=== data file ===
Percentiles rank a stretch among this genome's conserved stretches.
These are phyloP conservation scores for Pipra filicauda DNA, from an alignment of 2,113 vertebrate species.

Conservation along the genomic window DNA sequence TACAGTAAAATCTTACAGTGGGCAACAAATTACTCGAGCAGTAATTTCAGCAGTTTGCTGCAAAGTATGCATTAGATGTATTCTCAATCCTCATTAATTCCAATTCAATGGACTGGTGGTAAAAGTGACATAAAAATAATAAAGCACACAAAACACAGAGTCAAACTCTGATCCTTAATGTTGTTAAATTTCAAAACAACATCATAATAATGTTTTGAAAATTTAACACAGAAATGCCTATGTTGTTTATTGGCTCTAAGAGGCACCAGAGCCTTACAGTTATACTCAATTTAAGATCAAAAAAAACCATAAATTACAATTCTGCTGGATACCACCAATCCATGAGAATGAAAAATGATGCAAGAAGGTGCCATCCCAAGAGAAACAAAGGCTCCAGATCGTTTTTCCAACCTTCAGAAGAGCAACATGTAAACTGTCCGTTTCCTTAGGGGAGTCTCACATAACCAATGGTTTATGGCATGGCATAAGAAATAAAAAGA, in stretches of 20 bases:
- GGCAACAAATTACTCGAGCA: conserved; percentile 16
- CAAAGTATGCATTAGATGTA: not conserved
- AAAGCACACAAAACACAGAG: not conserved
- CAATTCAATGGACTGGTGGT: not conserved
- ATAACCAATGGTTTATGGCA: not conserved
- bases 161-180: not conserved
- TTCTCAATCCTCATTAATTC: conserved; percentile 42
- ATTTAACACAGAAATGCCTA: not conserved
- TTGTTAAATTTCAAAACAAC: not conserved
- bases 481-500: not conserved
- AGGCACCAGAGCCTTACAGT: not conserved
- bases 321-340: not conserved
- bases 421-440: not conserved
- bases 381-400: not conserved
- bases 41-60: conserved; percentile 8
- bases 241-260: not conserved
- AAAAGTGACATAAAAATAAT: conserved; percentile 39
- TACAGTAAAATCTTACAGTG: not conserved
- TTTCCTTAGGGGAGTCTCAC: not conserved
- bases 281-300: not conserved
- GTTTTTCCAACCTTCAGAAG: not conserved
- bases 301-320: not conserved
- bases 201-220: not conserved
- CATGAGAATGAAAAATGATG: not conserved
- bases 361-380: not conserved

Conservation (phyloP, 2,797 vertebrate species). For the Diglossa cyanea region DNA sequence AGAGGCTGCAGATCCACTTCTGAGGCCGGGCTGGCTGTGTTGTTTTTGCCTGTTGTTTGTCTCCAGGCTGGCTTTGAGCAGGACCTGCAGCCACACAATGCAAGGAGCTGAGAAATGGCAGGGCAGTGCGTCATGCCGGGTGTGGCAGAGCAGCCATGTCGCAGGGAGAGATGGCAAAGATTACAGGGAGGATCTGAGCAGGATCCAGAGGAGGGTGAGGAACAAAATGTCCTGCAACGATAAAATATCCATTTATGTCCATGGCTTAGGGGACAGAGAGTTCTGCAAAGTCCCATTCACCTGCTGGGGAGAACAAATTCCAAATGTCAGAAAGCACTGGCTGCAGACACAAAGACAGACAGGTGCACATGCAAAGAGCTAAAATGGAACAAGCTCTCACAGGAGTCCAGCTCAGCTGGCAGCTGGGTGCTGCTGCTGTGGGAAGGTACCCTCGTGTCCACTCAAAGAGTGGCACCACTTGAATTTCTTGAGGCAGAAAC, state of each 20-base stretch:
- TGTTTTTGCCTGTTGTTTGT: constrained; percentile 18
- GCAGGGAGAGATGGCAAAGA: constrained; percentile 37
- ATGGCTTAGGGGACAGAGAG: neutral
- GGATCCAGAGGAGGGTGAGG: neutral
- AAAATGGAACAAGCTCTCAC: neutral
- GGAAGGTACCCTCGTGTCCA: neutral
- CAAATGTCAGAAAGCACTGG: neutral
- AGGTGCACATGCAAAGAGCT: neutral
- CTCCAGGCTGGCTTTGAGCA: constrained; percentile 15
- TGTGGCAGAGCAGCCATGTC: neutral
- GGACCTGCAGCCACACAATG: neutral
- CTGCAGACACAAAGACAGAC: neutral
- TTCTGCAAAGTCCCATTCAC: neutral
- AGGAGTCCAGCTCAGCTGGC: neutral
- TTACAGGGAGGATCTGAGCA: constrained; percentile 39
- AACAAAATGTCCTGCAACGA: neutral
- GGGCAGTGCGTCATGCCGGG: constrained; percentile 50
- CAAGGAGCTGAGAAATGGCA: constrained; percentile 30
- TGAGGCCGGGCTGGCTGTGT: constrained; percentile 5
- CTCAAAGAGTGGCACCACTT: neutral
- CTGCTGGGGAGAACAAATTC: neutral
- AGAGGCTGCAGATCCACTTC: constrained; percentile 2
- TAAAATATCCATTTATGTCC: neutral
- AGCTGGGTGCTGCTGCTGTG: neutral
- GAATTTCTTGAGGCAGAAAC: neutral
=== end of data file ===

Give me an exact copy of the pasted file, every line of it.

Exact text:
Percentiles rank a stretch among this genome's conserved stretches.
These are phyloP conservation scores for Pipra filicauda DNA, from an alignment of 2,113 vertebrate species.

Conservation along the genomic window DNA sequence TACAGTAAAATCTTACAGTGGGCAACAAATTACTCGAGCAGTAATTTCAGCAGTTTGCTGCAAAGTATGCATTAGATGTATTCTCAATCCTCATTAATTCCAATTCAATGGACTGGTGGTAAAAGTGACATAAAAATAATAAAGCACACAAAACACAGAGTCAAACTCTGATCCTTAATGTTGTTAAATTTCAAAACAACATCATAATAATGTTTTGAAAATTTAACACAGAAATGCCTATGTTGTTTATTGGCTCTAAGAGGCACCAGAGCCTTACAGTTATACTCAATTTAAGATCAAAAAAAACCATAAATTACAATTCTGCTGGATACCACCAATCCATGAGAATGAAAAATGATGCAAGAAGGTGCCATCCCAAGAGAAACAAAGGCTCCAGATCGTTTTTCCAACCTTCAGAAGAGCAACATGTAAACTGTCCGTTTCCTTAGGGGAGTCTCACATAACCAATGGTTTATGGCATGGCATAAGAAATAAAAAGA, in stretches of 20 bases:
- GGCAACAAATTACTCGAGCA: conserved; percentile 16
- CAAAGTATGCATTAGATGTA: not conserved
- AAAGCACACAAAACACAGAG: not conserved
- CAATTCAATGGACTGGTGGT: not conserved
- ATAACCAATGGTTTATGGCA: not conserved
- bases 161-180: not conserved
- TTCTCAATCCTCATTAATTC: conserved; percentile 42
- ATTTAACACAGAAATGCCTA: not conserved
- TTGTTAAATTTCAAAACAAC: not conserved
- bases 481-500: not conserved
- AGGCACCAGAGCCTTACAGT: not conserved
- bases 321-340: not conserved
- bases 421-440: not conserved
- bases 381-400: not conserved
- bases 41-60: conserved; percentile 8
- bases 241-260: not conserved
- AAAAGTGACATAAAAATAAT: conserved; percentile 39
- TACAGTAAAATCTTACAGTG: not conserved
- TTTCCTTAGGGGAGTCTCAC: not conserved
- bases 281-300: not conserved
- GTTTTTCCAACCTTCAGAAG: not conserved
- bases 301-320: not conserved
- bases 201-220: not conserved
- CATGAGAATGAAAAATGATG: not conserved
- bases 361-380: not conserved

Conservation (phyloP, 2,797 vertebrate species). For the Diglossa cyanea region DNA sequence AGAGGCTGCAGATCCACTTCTGAGGCCGGGCTGGCTGTGTTGTTTTTGCCTGTTGTTTGTCTCCAGGCTGGCTTTGAGCAGGACCTGCAGCCACACAATGCAAGGAGCTGAGAAATGGCAGGGCAGTGCGTCATGCCGGGTGTGGCAGAGCAGCCATGTCGCAGGGAGAGATGGCAAAGATTACAGGGAGGATCTGAGCAGGATCCAGAGGAGGGTGAGGAACAAAATGTCCTGCAACGATAAAATATCCATTTATGTCCATGGCTTAGGGGACAGAGAGTTCTGCAAAGTCCCATTCACCTGCTGGGGAGAACAAATTCCAAATGTCAGAAAGCACTGGCTGCAGACACAAAGACAGACAGGTGCACATGCAAAGAGCTAAAATGGAACAAGCTCTCACAGGAGTCCAGCTCAGCTGGCAGCTGGGTGCTGCTGCTGTGGGAAGGTACCCTCGTGTCCACTCAAAGAGTGGCACCACTTGAATTTCTTGAGGCAGAAAC, state of each 20-base stretch:
- TGTTTTTGCCTGTTGTTTGT: constrained; percentile 18
- GCAGGGAGAGATGGCAAAGA: constrained; percentile 37
- ATGGCTTAGGGGACAGAGAG: neutral
- GGATCCAGAGGAGGGTGAGG: neutral
- AAAATGGAACAAGCTCTCAC: neutral
- GGAAGGTACCCTCGTGTCCA: neutral
- CAAATGTCAGAAAGCACTGG: neutral
- AGGTGCACATGCAAAGAGCT: neutral
- CTCCAGGCTGGCTTTGAGCA: constrained; percentile 15
- TGTGGCAGAGCAGCCATGTC: neutral
- GGACCTGCAGCCACACAATG: neutral
- CTGCAGACACAAAGACAGAC: neutral
- TTCTGCAAAGTCCCATTCAC: neutral
- AGGAGTCCAGCTCAGCTGGC: neutral
- TTACAGGGAGGATCTGAGCA: constrained; percentile 39
- AACAAAATGTCCTGCAACGA: neutral
- GGGCAGTGCGTCATGCCGGG: constrained; percentile 50
- CAAGGAGCTGAGAAATGGCA: constrained; percentile 30
- TGAGGCCGGGCTGGCTGTGT: constrained; percentile 5
- CTCAAAGAGTGGCACCACTT: neutral
- CTGCTGGGGAGAACAAATTC: neutral
- AGAGGCTGCAGATCCACTTC: constrained; percentile 2
- TAAAATATCCATTTATGTCC: neutral
- AGCTGGGTGCTGCTGCTGTG: neutral
- GAATTTCTTGAGGCAGAAAC: neutral